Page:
Ilm Manning pledged to make all aspects of his college career about learning, be it as an athlete or a mathlete.
Manning jumped straight into the trenches as a true freshman at Hawaii last fall, earning the starting left tackle job for the duration of the 2018 season. So, too, did he plunge into the UH pre-engineering program, taking some difficult math and calculus courses in his first two semesters of college.
“It is pretty challenging, all the calculus classes you have to take. But I like challenges, so yeah,” said Manning, a Glendale, Ariz., native who professes an affinity for left-brained subjects and was named an Academic All-Mountain West selection in 2018.
“I like the world of science, basically,” Manning said. “Definitely, I want to be in engineering someday, do that. Hopefully, if football isn’t the way, engineering will be there for me.”
Sophomore offensive lineman Ilm Manning jumped straight into the trenches last year for #HawaiiFB, starting all 14 games at left tackle as a true freshman.
The pre-engineering major has embraced learning as he goes heading into Year 2. pic.twitter.com/PJSNWn5Yj0
— Hawaii Warrior World (@hawaiiwworld) August 7, 2019
There could be options. But first, Manning (6-4, 280 pounds) must master the angles and signs of protecting Cole McDonald’s blind side.
“They have asked me to learn the offense more, master the offense, basically,” Manning said of his Year 2 responsibilities. “I know all the basics, it’s just that all the (wrinkles), stuff like that, just get better at that, and I’ll be a good athlete. So that’s what I’m focusing on this fall camp. Getting stronger, more physical, and learning all the plays.”
His instant-impact potential was apparent coming out of high school. As a two-way lineman at Apollo High, he was named the 2017 5A Metro Region Player of the Year as a senior.
Manning will be forever linked with Solo Vaipulu, the other O-lineman (right guard) who arrived last year and started all 14 games. Per UH, they were two of four true freshmen in the country to start every game that year. Vaipulu has temporarily taken over at center for the injured Kohl Levao, and the offensive line has shuffled accordingly from the right, but the left side has remained intact.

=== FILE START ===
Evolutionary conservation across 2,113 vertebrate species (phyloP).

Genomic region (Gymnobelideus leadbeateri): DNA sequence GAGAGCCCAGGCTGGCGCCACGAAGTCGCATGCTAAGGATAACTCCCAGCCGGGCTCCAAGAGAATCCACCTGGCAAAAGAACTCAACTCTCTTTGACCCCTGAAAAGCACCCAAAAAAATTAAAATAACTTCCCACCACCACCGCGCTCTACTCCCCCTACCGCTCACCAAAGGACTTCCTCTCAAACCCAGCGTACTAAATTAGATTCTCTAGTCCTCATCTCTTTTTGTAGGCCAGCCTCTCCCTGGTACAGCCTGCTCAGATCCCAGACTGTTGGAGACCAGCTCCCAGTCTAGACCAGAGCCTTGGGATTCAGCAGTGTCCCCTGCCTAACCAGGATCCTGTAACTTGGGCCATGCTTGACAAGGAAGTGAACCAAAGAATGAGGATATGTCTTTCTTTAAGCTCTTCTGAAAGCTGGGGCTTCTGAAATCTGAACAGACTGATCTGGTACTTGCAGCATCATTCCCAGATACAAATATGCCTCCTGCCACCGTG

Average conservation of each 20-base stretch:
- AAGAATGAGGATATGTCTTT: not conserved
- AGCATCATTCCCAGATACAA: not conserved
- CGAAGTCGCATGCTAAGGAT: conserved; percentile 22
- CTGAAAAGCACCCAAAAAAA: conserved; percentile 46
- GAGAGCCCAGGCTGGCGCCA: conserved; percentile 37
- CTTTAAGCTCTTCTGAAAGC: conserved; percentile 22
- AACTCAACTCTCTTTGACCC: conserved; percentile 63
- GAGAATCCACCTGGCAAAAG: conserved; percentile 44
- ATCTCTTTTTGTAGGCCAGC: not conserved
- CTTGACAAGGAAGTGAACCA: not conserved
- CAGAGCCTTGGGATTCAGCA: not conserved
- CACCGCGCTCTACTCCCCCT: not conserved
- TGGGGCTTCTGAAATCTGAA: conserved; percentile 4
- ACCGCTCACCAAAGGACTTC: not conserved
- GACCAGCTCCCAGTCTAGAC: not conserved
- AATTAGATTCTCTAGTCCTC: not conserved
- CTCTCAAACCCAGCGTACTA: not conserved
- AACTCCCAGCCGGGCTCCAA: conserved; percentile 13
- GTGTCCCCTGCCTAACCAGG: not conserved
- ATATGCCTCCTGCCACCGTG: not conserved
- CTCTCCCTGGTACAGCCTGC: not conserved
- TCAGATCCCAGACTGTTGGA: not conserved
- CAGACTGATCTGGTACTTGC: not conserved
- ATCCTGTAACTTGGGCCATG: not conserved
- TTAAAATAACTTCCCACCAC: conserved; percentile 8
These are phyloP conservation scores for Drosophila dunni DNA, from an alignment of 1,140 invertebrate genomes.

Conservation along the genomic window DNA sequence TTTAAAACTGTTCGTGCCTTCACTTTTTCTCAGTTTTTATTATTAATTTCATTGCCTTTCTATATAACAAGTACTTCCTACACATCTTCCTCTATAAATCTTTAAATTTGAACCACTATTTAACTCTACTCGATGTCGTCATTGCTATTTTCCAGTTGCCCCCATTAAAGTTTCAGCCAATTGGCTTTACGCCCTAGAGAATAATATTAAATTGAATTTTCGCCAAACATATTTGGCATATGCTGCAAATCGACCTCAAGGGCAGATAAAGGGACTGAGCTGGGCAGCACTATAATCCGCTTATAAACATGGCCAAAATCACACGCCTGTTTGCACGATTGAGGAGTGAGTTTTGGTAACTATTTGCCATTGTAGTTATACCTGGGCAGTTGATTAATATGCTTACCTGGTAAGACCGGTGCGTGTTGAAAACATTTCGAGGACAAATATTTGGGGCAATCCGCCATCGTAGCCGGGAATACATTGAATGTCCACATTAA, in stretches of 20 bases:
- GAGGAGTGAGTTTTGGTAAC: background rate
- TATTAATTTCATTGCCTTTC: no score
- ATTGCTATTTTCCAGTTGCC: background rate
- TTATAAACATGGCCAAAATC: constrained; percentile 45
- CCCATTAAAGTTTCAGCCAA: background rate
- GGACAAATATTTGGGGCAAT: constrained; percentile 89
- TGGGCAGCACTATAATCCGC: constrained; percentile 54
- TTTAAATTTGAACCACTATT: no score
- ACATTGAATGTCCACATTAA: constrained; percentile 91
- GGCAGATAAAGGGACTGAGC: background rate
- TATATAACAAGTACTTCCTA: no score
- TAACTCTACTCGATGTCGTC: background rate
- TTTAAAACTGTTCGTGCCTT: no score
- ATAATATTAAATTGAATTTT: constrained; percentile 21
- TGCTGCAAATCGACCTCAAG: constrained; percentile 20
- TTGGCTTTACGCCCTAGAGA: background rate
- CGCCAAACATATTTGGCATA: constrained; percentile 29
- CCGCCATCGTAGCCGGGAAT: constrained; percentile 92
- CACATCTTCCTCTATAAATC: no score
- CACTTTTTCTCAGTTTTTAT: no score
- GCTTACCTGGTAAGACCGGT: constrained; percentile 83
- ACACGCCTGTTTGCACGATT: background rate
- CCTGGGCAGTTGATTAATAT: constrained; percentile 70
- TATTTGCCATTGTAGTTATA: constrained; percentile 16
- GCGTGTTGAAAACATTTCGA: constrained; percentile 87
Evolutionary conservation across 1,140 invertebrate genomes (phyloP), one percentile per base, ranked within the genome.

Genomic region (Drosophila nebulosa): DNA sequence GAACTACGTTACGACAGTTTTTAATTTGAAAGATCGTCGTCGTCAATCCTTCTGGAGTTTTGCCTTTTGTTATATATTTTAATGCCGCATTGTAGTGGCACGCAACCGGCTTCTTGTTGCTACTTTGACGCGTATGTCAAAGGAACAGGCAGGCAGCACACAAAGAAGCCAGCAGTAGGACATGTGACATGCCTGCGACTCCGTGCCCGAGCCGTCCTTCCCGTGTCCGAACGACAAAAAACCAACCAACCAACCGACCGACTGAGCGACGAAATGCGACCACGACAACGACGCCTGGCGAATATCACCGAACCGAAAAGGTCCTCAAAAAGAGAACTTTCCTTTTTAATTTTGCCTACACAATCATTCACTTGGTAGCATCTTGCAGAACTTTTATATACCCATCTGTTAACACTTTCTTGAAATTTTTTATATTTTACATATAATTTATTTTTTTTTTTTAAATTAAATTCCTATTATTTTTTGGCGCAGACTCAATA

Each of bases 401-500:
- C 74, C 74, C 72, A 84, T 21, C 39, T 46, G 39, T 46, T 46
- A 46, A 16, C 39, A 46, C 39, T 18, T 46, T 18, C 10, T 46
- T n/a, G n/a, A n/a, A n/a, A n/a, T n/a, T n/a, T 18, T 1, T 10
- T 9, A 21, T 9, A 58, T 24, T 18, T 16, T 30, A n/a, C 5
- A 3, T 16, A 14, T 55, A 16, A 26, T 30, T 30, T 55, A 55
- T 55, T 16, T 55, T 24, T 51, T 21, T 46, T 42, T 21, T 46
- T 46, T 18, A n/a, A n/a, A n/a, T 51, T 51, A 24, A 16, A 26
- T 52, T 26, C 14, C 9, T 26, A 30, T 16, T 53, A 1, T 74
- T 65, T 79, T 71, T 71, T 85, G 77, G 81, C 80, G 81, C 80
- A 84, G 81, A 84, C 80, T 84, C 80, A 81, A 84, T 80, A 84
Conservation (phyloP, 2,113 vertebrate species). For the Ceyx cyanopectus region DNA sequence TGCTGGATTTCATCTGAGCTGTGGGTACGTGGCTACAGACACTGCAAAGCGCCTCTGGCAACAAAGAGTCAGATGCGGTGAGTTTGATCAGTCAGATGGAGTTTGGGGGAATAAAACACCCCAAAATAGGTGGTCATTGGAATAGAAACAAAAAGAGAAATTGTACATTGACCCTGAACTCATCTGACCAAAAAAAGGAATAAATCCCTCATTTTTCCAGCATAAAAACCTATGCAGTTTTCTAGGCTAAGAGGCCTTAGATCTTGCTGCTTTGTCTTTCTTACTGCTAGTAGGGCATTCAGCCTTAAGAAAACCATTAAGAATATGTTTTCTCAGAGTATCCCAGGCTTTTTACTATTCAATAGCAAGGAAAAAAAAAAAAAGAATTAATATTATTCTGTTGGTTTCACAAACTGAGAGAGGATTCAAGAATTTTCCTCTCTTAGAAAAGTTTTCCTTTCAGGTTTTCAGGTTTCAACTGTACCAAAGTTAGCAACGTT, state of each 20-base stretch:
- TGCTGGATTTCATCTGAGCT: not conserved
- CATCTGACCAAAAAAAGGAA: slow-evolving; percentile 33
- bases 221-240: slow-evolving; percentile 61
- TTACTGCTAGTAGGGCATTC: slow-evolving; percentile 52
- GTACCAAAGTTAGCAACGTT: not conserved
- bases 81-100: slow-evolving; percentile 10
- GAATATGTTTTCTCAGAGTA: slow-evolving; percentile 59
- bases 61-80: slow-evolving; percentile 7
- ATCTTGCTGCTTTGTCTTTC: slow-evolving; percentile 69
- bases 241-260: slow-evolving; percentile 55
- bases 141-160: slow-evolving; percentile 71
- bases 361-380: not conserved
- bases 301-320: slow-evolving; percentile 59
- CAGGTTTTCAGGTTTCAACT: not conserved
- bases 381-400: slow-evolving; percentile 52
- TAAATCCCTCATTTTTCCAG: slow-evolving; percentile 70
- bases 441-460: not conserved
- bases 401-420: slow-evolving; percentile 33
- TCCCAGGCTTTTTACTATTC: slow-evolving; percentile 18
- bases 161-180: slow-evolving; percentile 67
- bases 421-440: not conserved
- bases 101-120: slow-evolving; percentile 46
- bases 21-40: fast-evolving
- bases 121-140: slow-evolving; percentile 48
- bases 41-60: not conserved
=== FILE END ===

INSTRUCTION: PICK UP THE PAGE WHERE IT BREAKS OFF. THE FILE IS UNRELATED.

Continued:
Interview opportunities to this point have been limited; true freshmen are not allowed to do them, per a policy of Nick Rolovich. But now that he’s got a sophomore’s green light, Manning could become a face of the program for the next few years.
He played next to left guard J.R. Hensley, a talkative leader, throughout 2018. The older player offered him the tips and tricks of a wily veteran along the way. This fall, Hensley’s had to do less of that as he’s observed Manning recognize things on his own.
“Oh, it helped me tremendously. He was there for me every snap of the ball. A credit to him, he played a big role in my freshman season.”
Hensley, after a grueling two-hour practice in the hot sun at Punahou on Tuesday, brightened up immediately when asked about his trench-mate.
“Oh man, he’s been doing great. I think he’s developing as a player,” Hensley said. “He doesn’t act like a young guy anymore. He’s acting more like a veteran. He had a great season this past year, so I think he’s going to capitalize off of it. He was a freshman, but now he’s not playing like a freshman. Now he’s acting like he’s been here before, and I’m very excited for him. … I’m very excited to see how far he’ll go.”